Physics 122: Fundamentals of Physics II
Spring 2011 — Lecturer: Pat Harding
Check class Blackboard website for latest information: www.elms.umd.edu
The purpose of this class is to give you a deep understanding of the fundamental
principles that govern physical systems, how they may be used to accurately predict the
behavior of objects when they interact with their environment, and how these simple
principles lead to more complex phenomena.
Topics will include harmonic motion,
waves, superposition, light rays, mirrors, refraction and reflection of light, lenses,
interference of light, electric and magnetic forces, electric and magnetic fields, electric
energy, voltage, and basic circuits.
will be given on Tuesdays and Thursdays from 12:30–1:45 in room 1410 in the
Physics lecture halls wing.
These sessions will actually be fairly interactive—please
come ready to think and respond, not just to take notes!
You will also have a one-hour
and a two-hour
with a few exceptions: you’ll have no discussion session or lab in the first week of the
semester or the week of Spring Break. The discussion session, which meets in room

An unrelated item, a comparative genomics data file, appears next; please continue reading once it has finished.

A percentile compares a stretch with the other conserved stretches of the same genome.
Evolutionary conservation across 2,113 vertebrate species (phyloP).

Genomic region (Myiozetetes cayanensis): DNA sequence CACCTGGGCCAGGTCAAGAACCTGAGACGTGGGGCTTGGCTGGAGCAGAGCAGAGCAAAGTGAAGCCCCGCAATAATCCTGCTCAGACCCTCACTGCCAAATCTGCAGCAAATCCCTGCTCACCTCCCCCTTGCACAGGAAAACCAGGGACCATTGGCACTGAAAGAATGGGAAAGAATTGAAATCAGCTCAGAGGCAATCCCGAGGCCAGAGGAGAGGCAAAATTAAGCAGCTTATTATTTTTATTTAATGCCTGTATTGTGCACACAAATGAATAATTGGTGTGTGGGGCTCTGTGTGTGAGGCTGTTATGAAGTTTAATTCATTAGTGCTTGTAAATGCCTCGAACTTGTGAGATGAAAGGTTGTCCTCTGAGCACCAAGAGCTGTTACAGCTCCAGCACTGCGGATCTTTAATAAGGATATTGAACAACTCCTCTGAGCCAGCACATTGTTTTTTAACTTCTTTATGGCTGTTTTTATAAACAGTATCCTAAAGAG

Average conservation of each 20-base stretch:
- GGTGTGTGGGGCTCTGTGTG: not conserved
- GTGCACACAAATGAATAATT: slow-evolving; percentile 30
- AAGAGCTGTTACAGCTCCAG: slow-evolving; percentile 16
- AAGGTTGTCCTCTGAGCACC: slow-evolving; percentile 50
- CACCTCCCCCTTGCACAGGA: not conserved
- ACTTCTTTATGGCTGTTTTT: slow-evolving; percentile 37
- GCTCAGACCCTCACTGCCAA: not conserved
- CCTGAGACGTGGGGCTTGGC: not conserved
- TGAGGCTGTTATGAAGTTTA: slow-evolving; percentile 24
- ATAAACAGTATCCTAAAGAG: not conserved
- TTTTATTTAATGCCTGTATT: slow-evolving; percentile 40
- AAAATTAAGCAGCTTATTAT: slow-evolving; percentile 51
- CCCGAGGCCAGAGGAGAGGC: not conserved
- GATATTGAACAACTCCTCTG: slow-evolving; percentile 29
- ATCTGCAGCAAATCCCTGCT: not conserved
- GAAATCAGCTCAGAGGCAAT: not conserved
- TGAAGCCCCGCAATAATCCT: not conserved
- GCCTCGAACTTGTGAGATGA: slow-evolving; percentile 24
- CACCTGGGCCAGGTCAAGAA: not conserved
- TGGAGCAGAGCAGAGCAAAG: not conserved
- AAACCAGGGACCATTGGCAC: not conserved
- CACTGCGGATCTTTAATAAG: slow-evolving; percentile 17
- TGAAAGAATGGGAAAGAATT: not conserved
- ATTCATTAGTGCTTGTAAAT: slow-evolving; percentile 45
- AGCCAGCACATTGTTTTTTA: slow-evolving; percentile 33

3301, is structured in a “tutorial” manner to help you explore and solidify physics
principles and their consequences, collaborating with your classmates and TA.
sessions, in room 3312, present you with rather open-ended investigations that you must
plan, carry out, evaluate and explain in teams—there is no “cookbook” for them!
must attend the specific discussion and lab sessions for the course section you registered
If you miss your normal day for a valid reason (such as illness), you might be able to
attend a later discussion session that week; be sure to check with me first.
At the end of
the semester there will be time available to make up one lab session if you missed one for
a valid reason during the semester.
Required and optional materials
The textbook for this course is “College Physics: A Strategic Approach” by Knight, Jones
and Field, published by Addison-Wesley / Pearson.
PHYS 122 will cover material
corresponding to chapters 14-28.
The current edition of the book is the second edition,
but the first edition is very similar and is an acceptable substitute that you could obtain
used; however, before you run out and buy a used copy, carefully read below about
bundled items which affect the economics of buying a new versus a used book:
New copies of the textbook are available in a number of packages, bundled with various
add-ons, with different ISBN numbers.
The most important add-on for this course is
MasteringPhysics, a web-based homework system that is a required part of this course.
For those who took Physics 121 last semester, your MasteringPhysics account should still